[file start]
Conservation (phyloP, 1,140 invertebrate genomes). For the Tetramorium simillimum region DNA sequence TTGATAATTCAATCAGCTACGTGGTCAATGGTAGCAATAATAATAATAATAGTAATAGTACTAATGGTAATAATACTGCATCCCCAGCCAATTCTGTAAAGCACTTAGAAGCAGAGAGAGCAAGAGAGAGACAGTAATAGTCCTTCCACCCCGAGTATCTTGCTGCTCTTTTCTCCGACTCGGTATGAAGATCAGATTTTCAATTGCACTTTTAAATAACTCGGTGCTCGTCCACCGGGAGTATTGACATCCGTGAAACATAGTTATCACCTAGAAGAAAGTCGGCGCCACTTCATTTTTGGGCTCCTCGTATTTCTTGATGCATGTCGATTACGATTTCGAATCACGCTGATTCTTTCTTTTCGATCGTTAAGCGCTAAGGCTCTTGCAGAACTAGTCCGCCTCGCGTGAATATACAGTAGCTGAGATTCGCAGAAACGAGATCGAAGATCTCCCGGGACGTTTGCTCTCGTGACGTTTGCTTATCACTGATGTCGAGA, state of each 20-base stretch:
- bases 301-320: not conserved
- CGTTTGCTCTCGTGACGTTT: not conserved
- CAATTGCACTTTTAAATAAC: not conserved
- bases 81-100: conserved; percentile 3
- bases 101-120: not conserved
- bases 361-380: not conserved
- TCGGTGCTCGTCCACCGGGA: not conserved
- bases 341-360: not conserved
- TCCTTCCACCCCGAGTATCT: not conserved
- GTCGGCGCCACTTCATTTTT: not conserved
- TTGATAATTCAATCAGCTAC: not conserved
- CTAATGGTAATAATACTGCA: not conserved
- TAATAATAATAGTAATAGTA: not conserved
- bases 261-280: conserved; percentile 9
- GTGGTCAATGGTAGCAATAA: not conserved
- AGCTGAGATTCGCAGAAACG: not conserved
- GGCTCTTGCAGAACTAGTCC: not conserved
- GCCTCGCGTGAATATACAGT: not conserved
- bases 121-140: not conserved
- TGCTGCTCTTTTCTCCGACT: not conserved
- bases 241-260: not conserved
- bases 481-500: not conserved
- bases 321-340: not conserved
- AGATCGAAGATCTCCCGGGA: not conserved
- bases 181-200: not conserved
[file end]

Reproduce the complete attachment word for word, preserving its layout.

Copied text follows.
Conservation (phyloP, 1,140 invertebrate genomes). For the Tetramorium simillimum region DNA sequence TTGATAATTCAATCAGCTACGTGGTCAATGGTAGCAATAATAATAATAATAGTAATAGTACTAATGGTAATAATACTGCATCCCCAGCCAATTCTGTAAAGCACTTAGAAGCAGAGAGAGCAAGAGAGAGACAGTAATAGTCCTTCCACCCCGAGTATCTTGCTGCTCTTTTCTCCGACTCGGTATGAAGATCAGATTTTCAATTGCACTTTTAAATAACTCGGTGCTCGTCCACCGGGAGTATTGACATCCGTGAAACATAGTTATCACCTAGAAGAAAGTCGGCGCCACTTCATTTTTGGGCTCCTCGTATTTCTTGATGCATGTCGATTACGATTTCGAATCACGCTGATTCTTTCTTTTCGATCGTTAAGCGCTAAGGCTCTTGCAGAACTAGTCCGCCTCGCGTGAATATACAGTAGCTGAGATTCGCAGAAACGAGATCGAAGATCTCCCGGGACGTTTGCTCTCGTGACGTTTGCTTATCACTGATGTCGAGA, state of each 20-base stretch:
- bases 301-320: not conserved
- CGTTTGCTCTCGTGACGTTT: not conserved
- CAATTGCACTTTTAAATAAC: not conserved
- bases 81-100: conserved; percentile 3
- bases 101-120: not conserved
- bases 361-380: not conserved
- TCGGTGCTCGTCCACCGGGA: not conserved
- bases 341-360: not conserved
- TCCTTCCACCCCGAGTATCT: not conserved
- GTCGGCGCCACTTCATTTTT: not conserved
- TTGATAATTCAATCAGCTAC: not conserved
- CTAATGGTAATAATACTGCA: not conserved
- TAATAATAATAGTAATAGTA: not conserved
- bases 261-280: conserved; percentile 9
- GTGGTCAATGGTAGCAATAA: not conserved
- AGCTGAGATTCGCAGAAACG: not conserved
- GGCTCTTGCAGAACTAGTCC: not conserved
- GCCTCGCGTGAATATACAGT: not conserved
- bases 121-140: not conserved
- TGCTGCTCTTTTCTCCGACT: not conserved
- bases 241-260: not conserved
- bases 481-500: not conserved
- bases 321-340: not conserved
- AGATCGAAGATCTCCCGGGA: not conserved
- bases 181-200: not conserved